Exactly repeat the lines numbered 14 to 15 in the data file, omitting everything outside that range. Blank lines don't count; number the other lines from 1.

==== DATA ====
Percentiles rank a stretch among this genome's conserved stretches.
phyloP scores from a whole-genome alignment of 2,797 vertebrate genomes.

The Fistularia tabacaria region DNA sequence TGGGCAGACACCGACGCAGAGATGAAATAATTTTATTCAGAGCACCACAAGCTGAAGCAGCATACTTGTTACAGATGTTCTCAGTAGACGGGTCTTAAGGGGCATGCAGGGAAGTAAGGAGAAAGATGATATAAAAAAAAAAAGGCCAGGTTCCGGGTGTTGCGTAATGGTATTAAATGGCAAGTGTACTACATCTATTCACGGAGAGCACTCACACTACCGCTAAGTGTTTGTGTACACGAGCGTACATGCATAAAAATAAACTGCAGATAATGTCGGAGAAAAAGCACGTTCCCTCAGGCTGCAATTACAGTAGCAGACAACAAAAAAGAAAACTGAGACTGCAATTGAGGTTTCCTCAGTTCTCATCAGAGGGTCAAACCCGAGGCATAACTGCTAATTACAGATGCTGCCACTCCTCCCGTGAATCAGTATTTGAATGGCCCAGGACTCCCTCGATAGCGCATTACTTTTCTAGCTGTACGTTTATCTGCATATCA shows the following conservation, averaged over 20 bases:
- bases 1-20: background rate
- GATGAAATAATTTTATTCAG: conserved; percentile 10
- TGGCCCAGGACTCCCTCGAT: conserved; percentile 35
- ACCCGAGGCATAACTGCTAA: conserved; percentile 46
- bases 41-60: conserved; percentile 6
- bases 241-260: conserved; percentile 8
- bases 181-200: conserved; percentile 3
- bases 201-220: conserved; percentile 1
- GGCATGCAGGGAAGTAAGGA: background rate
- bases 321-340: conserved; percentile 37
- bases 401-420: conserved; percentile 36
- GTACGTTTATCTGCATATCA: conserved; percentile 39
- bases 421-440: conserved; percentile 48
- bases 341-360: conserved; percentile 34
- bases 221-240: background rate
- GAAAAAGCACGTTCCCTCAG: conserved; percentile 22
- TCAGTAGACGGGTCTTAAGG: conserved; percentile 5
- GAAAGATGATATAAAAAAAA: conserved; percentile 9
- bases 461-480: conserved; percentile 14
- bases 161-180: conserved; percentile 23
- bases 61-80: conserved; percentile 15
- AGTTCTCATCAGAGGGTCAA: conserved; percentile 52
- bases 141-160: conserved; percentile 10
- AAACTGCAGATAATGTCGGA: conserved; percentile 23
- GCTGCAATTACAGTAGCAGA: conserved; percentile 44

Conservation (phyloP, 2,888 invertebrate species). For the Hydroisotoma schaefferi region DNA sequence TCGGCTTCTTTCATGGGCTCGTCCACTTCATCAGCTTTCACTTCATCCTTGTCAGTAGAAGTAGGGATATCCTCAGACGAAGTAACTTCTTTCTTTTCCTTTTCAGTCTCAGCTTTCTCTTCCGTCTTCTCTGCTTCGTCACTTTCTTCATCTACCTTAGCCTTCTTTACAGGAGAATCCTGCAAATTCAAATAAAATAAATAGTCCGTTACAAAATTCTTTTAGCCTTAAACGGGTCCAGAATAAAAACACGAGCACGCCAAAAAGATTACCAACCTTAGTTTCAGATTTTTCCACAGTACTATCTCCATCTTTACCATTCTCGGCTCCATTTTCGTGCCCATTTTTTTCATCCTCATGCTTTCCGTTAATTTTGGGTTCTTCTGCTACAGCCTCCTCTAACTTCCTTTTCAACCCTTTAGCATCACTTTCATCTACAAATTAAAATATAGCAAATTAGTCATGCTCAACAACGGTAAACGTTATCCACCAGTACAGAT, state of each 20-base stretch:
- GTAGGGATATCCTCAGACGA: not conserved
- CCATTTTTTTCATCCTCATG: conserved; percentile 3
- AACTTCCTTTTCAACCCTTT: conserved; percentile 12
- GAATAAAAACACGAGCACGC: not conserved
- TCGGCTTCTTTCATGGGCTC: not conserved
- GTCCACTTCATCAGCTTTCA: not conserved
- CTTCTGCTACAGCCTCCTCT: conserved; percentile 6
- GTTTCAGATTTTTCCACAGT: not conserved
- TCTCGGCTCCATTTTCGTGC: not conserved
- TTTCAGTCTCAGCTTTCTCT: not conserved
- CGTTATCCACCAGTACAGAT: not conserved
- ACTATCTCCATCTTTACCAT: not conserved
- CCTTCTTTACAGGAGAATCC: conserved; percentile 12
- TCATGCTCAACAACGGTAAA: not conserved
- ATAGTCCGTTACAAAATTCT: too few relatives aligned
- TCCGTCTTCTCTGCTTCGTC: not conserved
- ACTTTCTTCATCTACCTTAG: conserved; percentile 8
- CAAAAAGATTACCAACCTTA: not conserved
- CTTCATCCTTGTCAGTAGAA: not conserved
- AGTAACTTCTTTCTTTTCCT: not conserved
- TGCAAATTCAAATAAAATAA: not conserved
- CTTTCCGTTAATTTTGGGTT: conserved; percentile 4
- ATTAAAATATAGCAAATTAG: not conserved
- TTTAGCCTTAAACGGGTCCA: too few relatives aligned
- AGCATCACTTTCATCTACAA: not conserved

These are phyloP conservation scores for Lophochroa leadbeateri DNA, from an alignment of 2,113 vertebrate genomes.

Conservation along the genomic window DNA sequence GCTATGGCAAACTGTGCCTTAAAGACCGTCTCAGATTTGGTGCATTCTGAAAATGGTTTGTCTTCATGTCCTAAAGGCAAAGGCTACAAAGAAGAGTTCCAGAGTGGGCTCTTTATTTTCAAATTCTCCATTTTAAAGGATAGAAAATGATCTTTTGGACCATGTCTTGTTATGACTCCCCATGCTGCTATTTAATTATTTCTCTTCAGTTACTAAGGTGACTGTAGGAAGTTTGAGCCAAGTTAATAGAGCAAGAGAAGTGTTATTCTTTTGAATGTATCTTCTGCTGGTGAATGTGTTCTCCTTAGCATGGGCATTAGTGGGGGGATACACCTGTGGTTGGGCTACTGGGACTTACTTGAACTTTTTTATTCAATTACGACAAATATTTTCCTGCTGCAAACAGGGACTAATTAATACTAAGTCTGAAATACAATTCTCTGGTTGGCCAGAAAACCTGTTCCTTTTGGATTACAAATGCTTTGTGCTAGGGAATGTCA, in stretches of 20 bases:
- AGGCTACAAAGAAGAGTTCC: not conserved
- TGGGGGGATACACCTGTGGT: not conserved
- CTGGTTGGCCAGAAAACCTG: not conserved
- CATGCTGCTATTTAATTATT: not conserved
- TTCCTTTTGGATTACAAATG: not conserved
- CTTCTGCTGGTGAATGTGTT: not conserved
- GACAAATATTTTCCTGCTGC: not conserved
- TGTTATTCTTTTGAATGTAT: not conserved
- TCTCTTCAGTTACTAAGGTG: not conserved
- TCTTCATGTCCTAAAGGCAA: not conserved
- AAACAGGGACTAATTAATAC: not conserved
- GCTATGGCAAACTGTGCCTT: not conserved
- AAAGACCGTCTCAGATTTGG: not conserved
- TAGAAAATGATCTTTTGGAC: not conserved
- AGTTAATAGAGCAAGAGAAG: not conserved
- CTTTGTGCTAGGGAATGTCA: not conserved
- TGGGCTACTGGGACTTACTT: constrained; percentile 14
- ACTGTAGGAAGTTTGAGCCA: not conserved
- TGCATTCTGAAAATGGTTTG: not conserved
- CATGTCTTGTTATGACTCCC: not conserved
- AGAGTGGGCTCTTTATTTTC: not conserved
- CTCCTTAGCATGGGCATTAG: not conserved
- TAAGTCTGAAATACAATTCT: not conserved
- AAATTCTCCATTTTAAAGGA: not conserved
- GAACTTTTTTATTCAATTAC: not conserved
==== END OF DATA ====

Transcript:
- bases 401-420: conserved; percentile 36
- GTACGTTTATCTGCATATCA: conserved; percentile 39